Paul L. Witt, Ph.D., assistant professor of communication studies at Texas Christian University, believes that many people perform worse than they could because they focus too much on their physical symptoms (i.e. butterflies, shaky hands, sweaty palms) and on their embarrassment instead of concentrating on their breathing and their speech. This problem could be easily avoided by shifting focus from how we feel or look to the message we want to share with our audience.
Visualization or mental rehearsal has been routinely used by many top athletes as a part of the training for a competition. In addition to athletics, research has shown that visualization helps to improve performance in such areas as communication, public speaking, and education.
To ensure that your presentation goes smoothly, aside from actual preparation and the rehearsal of your speech, take 10- 15 minutes a day to relax, close your eyes, and visualize the room you are speaking in, the people in the auditorium, and yourself confidently delivering your speech, smiling and moving across the stage.
Focusing on facts, not fears
Instead of focusing on irrational fears (e.g. mind going blank, the audience getting bored) concentrate your thoughts on positive facts such as: “I have practiced my speech many times”, “I am an expert on this topic”, “I have notes with major bullet points to keep the structure of my talk”. Focusing on positive facts and on what you can offer takes your thoughts away from irrational scenarios about what can go wrong.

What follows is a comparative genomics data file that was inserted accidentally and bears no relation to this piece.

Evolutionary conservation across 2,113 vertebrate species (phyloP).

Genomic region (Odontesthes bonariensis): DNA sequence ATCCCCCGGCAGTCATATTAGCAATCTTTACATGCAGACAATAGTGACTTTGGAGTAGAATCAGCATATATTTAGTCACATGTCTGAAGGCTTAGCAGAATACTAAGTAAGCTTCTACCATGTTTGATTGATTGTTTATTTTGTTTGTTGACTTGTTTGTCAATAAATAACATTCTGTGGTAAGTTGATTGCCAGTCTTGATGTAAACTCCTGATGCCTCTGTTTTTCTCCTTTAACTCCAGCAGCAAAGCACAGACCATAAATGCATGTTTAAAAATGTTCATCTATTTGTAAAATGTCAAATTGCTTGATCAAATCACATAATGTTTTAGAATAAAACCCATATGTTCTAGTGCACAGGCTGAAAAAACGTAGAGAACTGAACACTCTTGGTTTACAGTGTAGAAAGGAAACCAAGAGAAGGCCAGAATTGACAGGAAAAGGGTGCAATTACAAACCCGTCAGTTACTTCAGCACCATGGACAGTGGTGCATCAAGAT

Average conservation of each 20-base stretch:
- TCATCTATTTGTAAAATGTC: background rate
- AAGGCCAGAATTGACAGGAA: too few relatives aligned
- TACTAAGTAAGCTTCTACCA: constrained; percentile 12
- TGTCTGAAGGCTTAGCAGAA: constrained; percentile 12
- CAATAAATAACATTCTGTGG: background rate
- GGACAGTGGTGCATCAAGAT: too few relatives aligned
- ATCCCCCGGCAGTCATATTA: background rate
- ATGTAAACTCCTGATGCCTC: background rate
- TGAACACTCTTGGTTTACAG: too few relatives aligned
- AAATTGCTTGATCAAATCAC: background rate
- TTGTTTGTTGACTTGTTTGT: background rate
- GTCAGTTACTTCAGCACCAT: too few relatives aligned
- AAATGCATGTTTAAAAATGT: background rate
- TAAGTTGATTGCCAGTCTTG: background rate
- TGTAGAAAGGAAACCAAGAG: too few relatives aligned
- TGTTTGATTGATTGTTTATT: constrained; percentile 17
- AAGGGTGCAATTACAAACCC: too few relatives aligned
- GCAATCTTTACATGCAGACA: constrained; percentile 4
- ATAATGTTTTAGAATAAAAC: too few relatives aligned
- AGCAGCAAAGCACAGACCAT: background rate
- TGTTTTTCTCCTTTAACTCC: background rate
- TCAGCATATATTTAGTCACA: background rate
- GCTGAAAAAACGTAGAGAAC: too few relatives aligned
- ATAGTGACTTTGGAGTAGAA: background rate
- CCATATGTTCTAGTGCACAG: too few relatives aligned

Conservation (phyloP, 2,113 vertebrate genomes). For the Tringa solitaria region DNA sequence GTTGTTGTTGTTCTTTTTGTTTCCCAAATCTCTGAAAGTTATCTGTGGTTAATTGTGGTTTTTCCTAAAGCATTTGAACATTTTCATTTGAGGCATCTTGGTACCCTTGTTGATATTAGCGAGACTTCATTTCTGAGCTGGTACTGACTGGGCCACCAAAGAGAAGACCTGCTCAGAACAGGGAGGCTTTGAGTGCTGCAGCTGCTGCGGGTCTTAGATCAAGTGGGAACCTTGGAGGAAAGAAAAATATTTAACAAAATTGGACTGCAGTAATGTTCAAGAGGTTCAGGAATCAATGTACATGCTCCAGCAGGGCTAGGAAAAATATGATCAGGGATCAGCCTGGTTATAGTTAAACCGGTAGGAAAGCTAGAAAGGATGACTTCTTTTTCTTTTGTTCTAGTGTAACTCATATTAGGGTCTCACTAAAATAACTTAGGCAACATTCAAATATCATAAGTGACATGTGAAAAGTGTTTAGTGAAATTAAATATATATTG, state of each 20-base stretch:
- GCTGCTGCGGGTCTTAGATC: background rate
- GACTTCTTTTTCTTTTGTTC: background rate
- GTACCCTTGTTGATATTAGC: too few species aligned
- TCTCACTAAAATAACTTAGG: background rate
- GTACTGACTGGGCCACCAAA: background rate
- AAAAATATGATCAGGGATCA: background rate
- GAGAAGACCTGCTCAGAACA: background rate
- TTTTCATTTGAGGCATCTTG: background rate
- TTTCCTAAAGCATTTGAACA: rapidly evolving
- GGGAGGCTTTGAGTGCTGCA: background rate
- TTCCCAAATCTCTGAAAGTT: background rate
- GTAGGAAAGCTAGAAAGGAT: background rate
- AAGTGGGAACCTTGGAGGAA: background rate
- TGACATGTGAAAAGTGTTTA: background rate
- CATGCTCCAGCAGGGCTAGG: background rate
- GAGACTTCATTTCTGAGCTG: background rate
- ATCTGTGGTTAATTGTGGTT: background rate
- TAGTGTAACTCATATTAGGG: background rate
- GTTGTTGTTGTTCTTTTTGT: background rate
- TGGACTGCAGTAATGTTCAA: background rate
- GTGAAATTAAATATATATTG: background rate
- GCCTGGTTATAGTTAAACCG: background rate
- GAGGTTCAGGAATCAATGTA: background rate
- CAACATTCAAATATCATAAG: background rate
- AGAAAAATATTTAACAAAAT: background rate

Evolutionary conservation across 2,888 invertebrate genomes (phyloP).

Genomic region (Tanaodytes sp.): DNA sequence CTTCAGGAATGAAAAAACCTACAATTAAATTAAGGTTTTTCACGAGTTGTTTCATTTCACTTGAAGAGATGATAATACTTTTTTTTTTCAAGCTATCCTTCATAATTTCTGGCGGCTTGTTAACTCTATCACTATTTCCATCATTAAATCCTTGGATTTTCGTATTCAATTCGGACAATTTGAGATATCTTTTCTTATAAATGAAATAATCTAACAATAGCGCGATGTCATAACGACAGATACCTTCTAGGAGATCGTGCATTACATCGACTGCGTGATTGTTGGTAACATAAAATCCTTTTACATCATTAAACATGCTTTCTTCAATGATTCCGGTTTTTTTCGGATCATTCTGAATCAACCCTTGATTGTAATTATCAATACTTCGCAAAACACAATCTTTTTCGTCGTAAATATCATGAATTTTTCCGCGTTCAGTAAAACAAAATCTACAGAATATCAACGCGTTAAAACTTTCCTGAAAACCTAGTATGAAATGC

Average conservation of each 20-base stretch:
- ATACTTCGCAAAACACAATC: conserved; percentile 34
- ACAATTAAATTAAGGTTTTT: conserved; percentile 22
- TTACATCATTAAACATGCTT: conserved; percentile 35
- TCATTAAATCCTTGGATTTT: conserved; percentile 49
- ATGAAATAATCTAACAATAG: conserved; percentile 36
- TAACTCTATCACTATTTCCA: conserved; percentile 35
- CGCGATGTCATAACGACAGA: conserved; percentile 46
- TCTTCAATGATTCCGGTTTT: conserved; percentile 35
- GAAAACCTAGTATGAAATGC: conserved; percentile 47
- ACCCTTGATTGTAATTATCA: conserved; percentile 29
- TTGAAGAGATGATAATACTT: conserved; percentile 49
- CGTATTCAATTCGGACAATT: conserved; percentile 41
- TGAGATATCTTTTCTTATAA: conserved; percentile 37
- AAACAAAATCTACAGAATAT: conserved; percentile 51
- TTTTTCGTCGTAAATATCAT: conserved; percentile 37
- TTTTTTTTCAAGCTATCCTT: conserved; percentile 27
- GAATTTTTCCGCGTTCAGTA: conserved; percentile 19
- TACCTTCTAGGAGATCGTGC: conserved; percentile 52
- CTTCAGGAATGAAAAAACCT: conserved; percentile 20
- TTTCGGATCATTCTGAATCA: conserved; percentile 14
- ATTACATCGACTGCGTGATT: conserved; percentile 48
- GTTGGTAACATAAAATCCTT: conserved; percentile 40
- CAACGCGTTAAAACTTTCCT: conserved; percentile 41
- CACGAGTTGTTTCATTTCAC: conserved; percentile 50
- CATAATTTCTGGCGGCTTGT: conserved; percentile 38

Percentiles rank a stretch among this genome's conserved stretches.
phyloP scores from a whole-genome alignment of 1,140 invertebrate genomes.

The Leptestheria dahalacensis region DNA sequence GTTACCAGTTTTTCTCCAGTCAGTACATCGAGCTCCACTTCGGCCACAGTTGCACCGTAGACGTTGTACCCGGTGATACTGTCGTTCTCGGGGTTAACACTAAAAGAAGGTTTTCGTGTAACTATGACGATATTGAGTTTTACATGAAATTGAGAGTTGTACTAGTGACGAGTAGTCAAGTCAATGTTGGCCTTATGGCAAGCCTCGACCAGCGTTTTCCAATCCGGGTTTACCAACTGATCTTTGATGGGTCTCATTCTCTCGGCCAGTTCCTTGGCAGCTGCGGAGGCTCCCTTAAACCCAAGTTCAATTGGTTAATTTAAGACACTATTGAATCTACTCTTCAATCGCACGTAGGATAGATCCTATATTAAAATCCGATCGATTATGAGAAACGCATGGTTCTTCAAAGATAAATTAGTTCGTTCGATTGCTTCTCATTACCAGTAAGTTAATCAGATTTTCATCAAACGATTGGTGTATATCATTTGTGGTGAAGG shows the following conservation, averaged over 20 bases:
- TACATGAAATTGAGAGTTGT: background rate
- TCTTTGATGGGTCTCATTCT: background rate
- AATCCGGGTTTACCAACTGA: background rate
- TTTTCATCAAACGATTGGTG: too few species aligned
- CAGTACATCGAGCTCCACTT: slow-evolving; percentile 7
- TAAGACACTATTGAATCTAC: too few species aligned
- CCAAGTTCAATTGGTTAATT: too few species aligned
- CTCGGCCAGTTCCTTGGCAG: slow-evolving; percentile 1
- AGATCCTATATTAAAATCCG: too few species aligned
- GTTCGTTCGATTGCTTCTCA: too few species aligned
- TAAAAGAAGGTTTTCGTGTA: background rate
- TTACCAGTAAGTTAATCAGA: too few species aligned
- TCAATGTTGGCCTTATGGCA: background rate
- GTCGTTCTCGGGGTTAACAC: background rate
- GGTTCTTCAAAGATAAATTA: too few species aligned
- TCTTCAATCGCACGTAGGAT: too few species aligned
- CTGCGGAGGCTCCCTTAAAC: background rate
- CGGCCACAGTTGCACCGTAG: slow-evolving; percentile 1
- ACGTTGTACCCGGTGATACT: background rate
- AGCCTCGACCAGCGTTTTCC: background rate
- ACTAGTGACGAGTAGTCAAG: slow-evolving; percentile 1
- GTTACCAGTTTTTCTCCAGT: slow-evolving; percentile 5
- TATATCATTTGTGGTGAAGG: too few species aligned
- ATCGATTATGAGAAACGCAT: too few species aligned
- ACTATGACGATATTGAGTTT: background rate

Building your speech on clarity, not complexity
While it is often tempting to include as much useful information in your speech as possible, practice shows that this might not be a good idea. Organizing the speech or presentation around two-three main points, allows you to relax and not worry so much about running out of time or forgetting to mention something important to the listeners.
1.6 Effective Speech secrets:
- Make important points of the presentation memorable
- Establish a connection with the particular audience
- Emphasize the message
- Introduce controversial issues
- Encourage thinking
- Shape people’s beliefs
- Raise the energy level of the group
- Motivate people to act
The study dedicated to the vocal part of non-verbal communication is called paralinguistics, while the term “paralanguage” refers to the non-verbal elements of communication as:
- pace (speed)
- pitch (highness or lowness of voice)
- volume (loudness)
- and, in some cases, the enunciation of vocal speech.
The end of these just says one thing that, Nothing is much effective than rehearsal.